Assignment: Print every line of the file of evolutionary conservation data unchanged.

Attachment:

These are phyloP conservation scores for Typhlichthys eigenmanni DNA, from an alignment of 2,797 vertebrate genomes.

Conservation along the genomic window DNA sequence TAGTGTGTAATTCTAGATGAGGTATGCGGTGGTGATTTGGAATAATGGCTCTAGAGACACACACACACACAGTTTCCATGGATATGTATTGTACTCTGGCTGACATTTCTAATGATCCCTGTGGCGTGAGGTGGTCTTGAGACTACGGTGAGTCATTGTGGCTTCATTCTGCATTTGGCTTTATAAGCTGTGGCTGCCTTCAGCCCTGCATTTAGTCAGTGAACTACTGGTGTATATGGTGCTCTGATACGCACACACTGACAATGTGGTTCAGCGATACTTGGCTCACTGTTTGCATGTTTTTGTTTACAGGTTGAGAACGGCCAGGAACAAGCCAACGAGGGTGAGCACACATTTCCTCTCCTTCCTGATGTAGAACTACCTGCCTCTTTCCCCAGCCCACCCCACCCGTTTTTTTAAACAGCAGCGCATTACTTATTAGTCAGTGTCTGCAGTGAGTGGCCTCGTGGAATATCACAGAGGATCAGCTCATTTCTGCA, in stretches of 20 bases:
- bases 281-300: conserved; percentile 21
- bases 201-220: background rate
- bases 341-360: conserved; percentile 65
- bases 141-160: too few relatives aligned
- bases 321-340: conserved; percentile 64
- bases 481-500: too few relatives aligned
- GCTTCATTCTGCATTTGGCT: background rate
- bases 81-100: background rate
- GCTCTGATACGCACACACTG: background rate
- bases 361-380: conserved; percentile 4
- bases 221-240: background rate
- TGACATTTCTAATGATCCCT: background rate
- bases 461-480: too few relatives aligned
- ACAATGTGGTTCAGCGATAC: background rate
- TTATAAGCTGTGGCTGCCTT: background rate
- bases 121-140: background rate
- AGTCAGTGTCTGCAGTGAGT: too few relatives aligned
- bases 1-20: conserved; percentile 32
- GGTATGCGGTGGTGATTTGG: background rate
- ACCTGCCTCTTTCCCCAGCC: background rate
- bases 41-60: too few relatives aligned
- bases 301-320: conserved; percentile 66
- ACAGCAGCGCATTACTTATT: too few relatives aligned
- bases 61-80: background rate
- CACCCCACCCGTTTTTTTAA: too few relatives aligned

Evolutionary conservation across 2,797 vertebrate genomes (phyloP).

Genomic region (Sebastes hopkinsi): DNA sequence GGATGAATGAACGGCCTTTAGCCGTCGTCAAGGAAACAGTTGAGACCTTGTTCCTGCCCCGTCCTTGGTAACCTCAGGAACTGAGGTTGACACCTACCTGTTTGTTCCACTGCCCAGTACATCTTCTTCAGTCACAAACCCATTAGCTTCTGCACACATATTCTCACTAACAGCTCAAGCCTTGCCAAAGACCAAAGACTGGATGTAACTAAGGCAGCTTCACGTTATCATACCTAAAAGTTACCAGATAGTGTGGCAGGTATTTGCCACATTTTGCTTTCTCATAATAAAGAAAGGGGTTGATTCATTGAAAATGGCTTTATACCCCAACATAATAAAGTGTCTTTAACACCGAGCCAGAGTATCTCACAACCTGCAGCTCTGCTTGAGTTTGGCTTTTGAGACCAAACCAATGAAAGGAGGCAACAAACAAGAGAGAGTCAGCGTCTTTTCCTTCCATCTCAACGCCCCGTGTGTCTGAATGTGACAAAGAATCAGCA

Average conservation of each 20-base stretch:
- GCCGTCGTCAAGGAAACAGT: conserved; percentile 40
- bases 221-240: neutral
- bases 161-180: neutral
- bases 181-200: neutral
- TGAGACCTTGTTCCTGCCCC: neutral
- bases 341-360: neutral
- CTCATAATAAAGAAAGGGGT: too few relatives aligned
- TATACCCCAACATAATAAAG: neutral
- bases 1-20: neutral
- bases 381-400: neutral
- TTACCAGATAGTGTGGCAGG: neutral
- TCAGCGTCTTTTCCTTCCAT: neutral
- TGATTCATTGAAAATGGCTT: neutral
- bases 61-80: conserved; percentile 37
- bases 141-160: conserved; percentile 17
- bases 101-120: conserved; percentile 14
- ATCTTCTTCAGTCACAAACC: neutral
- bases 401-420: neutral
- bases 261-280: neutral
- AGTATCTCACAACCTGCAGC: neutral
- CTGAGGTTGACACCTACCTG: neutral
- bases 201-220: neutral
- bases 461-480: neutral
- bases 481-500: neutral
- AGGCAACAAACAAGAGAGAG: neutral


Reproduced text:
These are phyloP conservation scores for Typhlichthys eigenmanni DNA, from an alignment of 2,797 vertebrate genomes.

Conservation along the genomic window DNA sequence TAGTGTGTAATTCTAGATGAGGTATGCGGTGGTGATTTGGAATAATGGCTCTAGAGACACACACACACACAGTTTCCATGGATATGTATTGTACTCTGGCTGACATTTCTAATGATCCCTGTGGCGTGAGGTGGTCTTGAGACTACGGTGAGTCATTGTGGCTTCATTCTGCATTTGGCTTTATAAGCTGTGGCTGCCTTCAGCCCTGCATTTAGTCAGTGAACTACTGGTGTATATGGTGCTCTGATACGCACACACTGACAATGTGGTTCAGCGATACTTGGCTCACTGTTTGCATGTTTTTGTTTACAGGTTGAGAACGGCCAGGAACAAGCCAACGAGGGTGAGCACACATTTCCTCTCCTTCCTGATGTAGAACTACCTGCCTCTTTCCCCAGCCCACCCCACCCGTTTTTTTAAACAGCAGCGCATTACTTATTAGTCAGTGTCTGCAGTGAGTGGCCTCGTGGAATATCACAGAGGATCAGCTCATTTCTGCA, in stretches of 20 bases:
- bases 281-300: conserved; percentile 21
- bases 201-220: background rate
- bases 341-360: conserved; percentile 65
- bases 141-160: too few relatives aligned
- bases 321-340: conserved; percentile 64
- bases 481-500: too few relatives aligned
- GCTTCATTCTGCATTTGGCT: background rate
- bases 81-100: background rate
- GCTCTGATACGCACACACTG: background rate
- bases 361-380: conserved; percentile 4
- bases 221-240: background rate
- TGACATTTCTAATGATCCCT: background rate
- bases 461-480: too few relatives aligned
- ACAATGTGGTTCAGCGATAC: background rate
- TTATAAGCTGTGGCTGCCTT: background rate
- bases 121-140: background rate
- AGTCAGTGTCTGCAGTGAGT: too few relatives aligned
- bases 1-20: conserved; percentile 32
- GGTATGCGGTGGTGATTTGG: background rate
- ACCTGCCTCTTTCCCCAGCC: background rate
- bases 41-60: too few relatives aligned
- bases 301-320: conserved; percentile 66
- ACAGCAGCGCATTACTTATT: too few relatives aligned
- bases 61-80: background rate
- CACCCCACCCGTTTTTTTAA: too few relatives aligned

Evolutionary conservation across 2,797 vertebrate genomes (phyloP).

Genomic region (Sebastes hopkinsi): DNA sequence GGATGAATGAACGGCCTTTAGCCGTCGTCAAGGAAACAGTTGAGACCTTGTTCCTGCCCCGTCCTTGGTAACCTCAGGAACTGAGGTTGACACCTACCTGTTTGTTCCACTGCCCAGTACATCTTCTTCAGTCACAAACCCATTAGCTTCTGCACACATATTCTCACTAACAGCTCAAGCCTTGCCAAAGACCAAAGACTGGATGTAACTAAGGCAGCTTCACGTTATCATACCTAAAAGTTACCAGATAGTGTGGCAGGTATTTGCCACATTTTGCTTTCTCATAATAAAGAAAGGGGTTGATTCATTGAAAATGGCTTTATACCCCAACATAATAAAGTGTCTTTAACACCGAGCCAGAGTATCTCACAACCTGCAGCTCTGCTTGAGTTTGGCTTTTGAGACCAAACCAATGAAAGGAGGCAACAAACAAGAGAGAGTCAGCGTCTTTTCCTTCCATCTCAACGCCCCGTGTGTCTGAATGTGACAAAGAATCAGCA

Average conservation of each 20-base stretch:
- GCCGTCGTCAAGGAAACAGT: conserved; percentile 40
- bases 221-240: neutral
- bases 161-180: neutral
- bases 181-200: neutral
- TGAGACCTTGTTCCTGCCCC: neutral
- bases 341-360: neutral
- CTCATAATAAAGAAAGGGGT: too few relatives aligned
- TATACCCCAACATAATAAAG: neutral
- bases 1-20: neutral
- bases 381-400: neutral
- TTACCAGATAGTGTGGCAGG: neutral
- TCAGCGTCTTTTCCTTCCAT: neutral
- TGATTCATTGAAAATGGCTT: neutral
- bases 61-80: conserved; percentile 37
- bases 141-160: conserved; percentile 17
- bases 101-120: conserved; percentile 14
- ATCTTCTTCAGTCACAAACC: neutral
- bases 401-420: neutral
- bases 261-280: neutral
- AGTATCTCACAACCTGCAGC: neutral
- CTGAGGTTGACACCTACCTG: neutral
- bases 201-220: neutral
- bases 461-480: neutral
- bases 481-500: neutral
- AGGCAACAAACAAGAGAGAG: neutral